Royal Commission on Labour in India: Report(1929)||
Before passing on to administrative matters arising out of our proposals, we desire again to emphasise that legislation of the sort recommended is to be looked upon essentially as a first step. A starting age of ten years or a maximum working day of seven hours in the case of child workers is by no means satisfactory, or anything other then the first and very transitory halting place along the road of progress.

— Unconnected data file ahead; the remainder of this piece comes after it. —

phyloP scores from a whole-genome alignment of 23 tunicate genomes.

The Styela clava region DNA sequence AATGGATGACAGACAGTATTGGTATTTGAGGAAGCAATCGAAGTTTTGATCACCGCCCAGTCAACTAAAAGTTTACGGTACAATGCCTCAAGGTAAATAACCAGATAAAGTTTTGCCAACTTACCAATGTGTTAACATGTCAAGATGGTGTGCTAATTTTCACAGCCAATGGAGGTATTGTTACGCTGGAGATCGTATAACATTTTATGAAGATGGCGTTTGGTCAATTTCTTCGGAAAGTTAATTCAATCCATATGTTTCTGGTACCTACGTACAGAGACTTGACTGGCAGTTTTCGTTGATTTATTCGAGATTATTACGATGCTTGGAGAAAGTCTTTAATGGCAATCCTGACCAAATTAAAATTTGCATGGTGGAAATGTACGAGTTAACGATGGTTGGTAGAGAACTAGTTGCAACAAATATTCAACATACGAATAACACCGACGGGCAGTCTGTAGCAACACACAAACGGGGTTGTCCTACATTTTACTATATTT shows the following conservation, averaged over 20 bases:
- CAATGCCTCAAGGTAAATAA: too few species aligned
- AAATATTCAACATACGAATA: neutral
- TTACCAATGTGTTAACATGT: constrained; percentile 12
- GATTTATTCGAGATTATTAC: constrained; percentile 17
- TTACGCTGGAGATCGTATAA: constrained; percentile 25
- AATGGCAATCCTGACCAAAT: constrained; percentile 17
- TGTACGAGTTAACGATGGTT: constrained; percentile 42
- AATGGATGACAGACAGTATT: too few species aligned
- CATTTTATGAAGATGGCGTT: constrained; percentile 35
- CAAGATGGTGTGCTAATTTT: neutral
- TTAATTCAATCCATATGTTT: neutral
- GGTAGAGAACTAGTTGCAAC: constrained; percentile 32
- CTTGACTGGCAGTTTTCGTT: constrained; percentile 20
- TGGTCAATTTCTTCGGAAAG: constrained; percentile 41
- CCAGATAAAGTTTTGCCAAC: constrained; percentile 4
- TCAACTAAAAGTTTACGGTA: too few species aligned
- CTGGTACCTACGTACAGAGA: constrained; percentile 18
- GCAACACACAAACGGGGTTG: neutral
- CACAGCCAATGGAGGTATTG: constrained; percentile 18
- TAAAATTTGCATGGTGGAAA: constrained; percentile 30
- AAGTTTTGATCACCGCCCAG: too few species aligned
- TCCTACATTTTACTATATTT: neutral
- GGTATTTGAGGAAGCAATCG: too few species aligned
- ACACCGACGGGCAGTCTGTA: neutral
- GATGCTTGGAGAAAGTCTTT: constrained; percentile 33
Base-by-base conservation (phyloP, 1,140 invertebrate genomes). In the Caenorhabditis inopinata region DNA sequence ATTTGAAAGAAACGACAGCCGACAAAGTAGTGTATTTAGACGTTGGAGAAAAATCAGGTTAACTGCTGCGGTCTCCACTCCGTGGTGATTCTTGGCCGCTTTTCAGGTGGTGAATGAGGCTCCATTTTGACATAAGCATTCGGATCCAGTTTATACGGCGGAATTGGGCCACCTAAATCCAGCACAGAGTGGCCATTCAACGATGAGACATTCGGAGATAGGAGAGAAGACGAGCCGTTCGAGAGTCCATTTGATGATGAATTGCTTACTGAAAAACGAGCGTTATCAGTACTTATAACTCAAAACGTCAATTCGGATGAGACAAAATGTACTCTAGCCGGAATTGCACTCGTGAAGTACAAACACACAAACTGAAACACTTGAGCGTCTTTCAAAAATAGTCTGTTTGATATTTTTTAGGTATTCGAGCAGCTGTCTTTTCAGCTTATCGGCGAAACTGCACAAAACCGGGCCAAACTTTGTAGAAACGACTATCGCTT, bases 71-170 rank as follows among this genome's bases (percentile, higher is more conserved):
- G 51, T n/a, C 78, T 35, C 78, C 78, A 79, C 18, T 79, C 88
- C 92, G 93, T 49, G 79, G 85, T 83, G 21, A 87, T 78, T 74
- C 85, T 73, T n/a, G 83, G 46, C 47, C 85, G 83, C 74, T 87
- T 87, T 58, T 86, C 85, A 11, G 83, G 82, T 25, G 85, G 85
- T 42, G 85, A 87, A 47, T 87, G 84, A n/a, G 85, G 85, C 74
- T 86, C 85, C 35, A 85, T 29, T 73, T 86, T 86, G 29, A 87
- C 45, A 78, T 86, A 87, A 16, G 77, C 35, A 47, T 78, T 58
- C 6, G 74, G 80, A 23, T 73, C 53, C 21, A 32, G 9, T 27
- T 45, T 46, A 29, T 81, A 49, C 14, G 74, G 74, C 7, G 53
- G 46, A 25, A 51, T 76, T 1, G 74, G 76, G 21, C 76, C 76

The same may be said of the restriction of such legislation, with certain exceptions, to places employing fifty persons and upwards, and, as far as adults of both sexes are concerned, to the regulation of sanitary conditions only. Indeed so great is the necessity of raising the standard of protection for all workers employed in places of this kind to the level afforded by the Factories Act to their fellow workers in the larger power-driven establishments, that we would put a time limit of five years on the operation of the first Act By the end of that period both employers and workers should not only have accustomed themselves to statutory regulation but have made the necessary adjustments. The second stage should accordingly prove easier than the first. We therefore urge that, when the Act recommended shall have been in operation for five years Government be prepared to make such further advances as experience will have shown to be possible.